Because the world of peering arrangements is shrouded in a cloud of non-disclosure agreements, except for the occasional public debate when things go totally off the rails, it’s extremely difficult to assess the reasonableness of the rates charged for this agreement or for any others.
For content creators, the opaque world of peering arrangements means that it’s impossible to account for future peering fees, particularly now that content companies have to negotiate directly with ISPs, rather than through a CDN. Large, game-changing media delivery systems like Netflix didn’t happen overnight, and the next big “Netflix” or Netflix-competitor might be just an idea at this point. Knowing that if they get too big, a company will suddenly have an additional, potentially huge expense to pay could be just the type of hurdle that would deter them from developing innovative tools or services.
These problems inevitably carry over to end-users as well. Netflix was the disruptive force that facilitated a world of “cord-cutting”—where users ditched their cable service for online streaming. But if new peering arrangements prevent companies from developing products to compete with Netflix, customers of Netflix might see their prices continue to rise or miss out on new, disruptive services entirely.
Moreover, new challenges may arise in light of the proposed merger of Comcast and Time Warner Cable. Comcast already owns a huge amount of media content from its acquisition of NBC Universal, and stands to gain more if it acquires Time Warner. Moreover, Comcast has also been willing to experiment with caps on subscriber data usage, while Time Warner Cable historically has not. An increase in the use of data caps might give a combined Comcast/Time Warner Cable the ability to indirectly control what content subscribers access online—by exempting certain content from caps but not others. Comcast is still bound by the Open Internet Rules as a condition of its merger with NBC Universal, but many have argued that data caps exemptions and peering arrangements all fall outside the bounds of those Rules. (Whether or not that is the case is fodder for a separate post.)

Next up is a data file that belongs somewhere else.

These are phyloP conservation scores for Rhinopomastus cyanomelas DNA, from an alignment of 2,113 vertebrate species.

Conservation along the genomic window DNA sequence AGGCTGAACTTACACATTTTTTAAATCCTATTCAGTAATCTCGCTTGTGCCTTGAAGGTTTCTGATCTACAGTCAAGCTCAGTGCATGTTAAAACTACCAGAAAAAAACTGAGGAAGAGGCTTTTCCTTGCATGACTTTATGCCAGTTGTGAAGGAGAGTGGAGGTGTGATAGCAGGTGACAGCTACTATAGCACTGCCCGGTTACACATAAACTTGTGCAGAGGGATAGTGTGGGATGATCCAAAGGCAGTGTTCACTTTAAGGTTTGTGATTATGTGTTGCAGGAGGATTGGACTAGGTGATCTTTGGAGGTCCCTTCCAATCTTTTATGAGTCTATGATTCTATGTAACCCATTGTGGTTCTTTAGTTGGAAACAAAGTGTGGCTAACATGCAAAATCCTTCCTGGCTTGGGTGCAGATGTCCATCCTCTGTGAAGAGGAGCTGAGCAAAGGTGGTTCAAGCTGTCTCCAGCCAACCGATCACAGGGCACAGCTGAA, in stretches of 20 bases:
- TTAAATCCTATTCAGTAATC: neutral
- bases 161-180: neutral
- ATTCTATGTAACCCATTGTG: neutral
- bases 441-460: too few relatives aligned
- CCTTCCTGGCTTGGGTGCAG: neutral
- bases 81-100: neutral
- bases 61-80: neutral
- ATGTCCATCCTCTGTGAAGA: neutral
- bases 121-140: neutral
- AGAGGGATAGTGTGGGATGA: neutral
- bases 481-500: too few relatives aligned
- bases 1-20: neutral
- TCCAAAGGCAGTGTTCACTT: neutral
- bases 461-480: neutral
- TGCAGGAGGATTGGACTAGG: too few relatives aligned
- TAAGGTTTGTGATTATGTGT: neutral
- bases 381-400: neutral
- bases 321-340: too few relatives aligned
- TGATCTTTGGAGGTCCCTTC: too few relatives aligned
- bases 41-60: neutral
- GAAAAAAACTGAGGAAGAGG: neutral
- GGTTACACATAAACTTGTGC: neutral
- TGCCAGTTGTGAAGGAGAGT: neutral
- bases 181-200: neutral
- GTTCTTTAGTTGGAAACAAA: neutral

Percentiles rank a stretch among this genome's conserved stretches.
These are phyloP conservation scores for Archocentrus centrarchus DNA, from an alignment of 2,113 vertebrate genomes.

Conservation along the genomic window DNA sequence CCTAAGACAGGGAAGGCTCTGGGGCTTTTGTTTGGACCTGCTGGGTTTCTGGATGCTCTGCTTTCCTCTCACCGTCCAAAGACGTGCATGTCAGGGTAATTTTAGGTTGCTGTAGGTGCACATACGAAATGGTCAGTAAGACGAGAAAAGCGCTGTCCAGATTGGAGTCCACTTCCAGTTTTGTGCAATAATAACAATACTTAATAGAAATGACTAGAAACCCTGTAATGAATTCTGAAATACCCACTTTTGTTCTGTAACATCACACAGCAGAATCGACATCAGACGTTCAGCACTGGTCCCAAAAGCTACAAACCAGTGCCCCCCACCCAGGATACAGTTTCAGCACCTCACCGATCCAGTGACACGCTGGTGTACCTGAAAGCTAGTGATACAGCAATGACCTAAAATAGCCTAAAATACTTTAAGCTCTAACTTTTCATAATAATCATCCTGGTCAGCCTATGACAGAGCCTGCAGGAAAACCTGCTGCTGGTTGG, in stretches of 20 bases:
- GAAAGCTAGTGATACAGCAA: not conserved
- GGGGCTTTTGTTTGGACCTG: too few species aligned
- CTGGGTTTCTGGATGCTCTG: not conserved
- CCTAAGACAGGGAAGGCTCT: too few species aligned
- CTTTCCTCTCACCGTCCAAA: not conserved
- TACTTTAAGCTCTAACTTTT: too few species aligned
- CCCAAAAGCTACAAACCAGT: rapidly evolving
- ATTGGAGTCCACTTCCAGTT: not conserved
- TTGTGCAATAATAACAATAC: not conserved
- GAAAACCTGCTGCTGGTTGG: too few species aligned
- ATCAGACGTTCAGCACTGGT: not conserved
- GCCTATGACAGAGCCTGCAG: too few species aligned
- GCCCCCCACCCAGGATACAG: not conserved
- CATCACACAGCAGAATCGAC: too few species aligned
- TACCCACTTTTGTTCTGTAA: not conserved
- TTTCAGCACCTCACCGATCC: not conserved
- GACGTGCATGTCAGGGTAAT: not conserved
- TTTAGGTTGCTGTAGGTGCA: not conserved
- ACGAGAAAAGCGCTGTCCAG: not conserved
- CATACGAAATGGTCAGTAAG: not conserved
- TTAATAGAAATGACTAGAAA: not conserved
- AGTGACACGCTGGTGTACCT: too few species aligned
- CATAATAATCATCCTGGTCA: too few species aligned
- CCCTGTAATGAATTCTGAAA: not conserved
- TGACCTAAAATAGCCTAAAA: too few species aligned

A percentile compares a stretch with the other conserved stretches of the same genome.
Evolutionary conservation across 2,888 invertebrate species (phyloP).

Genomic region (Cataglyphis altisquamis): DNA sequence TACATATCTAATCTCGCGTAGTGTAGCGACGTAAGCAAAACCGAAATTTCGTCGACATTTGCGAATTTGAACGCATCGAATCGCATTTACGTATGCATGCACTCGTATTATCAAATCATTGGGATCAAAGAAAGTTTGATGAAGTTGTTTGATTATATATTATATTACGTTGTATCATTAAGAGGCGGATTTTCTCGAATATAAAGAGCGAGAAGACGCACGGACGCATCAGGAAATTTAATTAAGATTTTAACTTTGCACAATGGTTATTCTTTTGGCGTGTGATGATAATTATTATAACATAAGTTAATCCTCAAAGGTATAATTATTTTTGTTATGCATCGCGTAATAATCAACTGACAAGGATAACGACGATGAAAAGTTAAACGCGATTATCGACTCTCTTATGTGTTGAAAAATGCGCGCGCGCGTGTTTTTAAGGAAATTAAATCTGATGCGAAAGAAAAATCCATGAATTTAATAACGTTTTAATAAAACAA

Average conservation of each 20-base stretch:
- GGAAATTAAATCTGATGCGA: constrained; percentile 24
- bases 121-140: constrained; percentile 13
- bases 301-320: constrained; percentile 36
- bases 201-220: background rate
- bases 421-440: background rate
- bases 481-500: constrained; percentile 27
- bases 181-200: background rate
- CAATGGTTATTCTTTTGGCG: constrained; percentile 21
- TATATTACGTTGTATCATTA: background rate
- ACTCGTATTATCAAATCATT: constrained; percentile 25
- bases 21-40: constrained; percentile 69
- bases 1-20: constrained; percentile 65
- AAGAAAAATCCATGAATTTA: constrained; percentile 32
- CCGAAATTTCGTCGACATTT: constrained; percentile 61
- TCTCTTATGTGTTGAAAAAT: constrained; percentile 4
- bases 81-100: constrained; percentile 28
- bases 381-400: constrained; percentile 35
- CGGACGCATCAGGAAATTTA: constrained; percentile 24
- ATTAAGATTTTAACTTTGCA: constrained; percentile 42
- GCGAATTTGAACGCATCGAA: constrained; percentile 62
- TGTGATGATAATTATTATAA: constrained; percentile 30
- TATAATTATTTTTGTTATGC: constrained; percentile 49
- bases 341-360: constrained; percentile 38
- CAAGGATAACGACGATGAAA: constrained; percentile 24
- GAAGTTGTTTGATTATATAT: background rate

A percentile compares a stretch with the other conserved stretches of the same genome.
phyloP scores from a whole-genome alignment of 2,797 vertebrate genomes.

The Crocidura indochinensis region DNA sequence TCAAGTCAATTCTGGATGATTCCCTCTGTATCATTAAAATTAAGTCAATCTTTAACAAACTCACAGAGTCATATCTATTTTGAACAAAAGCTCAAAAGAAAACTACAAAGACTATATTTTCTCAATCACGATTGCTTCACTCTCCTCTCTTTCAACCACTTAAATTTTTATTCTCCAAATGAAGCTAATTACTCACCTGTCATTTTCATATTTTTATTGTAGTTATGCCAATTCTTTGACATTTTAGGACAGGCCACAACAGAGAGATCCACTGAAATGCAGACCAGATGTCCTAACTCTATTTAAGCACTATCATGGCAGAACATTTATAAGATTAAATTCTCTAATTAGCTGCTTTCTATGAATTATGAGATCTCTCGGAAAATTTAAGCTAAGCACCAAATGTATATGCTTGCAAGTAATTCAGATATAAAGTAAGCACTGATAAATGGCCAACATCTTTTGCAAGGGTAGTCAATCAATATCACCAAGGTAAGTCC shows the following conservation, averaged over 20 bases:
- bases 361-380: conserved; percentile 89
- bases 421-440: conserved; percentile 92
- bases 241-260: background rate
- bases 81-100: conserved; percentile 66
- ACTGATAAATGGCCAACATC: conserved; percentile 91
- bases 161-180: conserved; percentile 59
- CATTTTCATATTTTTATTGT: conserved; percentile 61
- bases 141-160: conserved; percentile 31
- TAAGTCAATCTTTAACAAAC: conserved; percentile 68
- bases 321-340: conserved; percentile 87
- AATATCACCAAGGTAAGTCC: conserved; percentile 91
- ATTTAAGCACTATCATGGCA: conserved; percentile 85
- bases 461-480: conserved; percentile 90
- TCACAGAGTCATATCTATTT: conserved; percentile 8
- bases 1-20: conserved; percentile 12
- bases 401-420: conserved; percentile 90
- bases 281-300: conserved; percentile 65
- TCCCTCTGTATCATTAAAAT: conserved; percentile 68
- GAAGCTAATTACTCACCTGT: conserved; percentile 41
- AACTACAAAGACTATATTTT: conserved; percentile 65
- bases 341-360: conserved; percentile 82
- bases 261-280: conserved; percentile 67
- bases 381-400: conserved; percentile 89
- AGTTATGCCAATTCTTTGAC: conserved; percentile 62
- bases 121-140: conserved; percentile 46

These issues underscore precisely why the need for the non-discrimination protections didn’t disappear when the Open Internet Rules were overturned. To the contrary, its become more important now than ever, because the need for protection doesn’t merely exist at the very edges of the Internet. As the Internet has evolved, the points at which problems occur have shifted into the world of peering and interconnection. It’s therefore imperative that the FCC exercises the clearest authority possible not only to revive the Open Internet Rules but also to deal with the Internet as an ecosystem and address the various problems that can result within that ecosystem.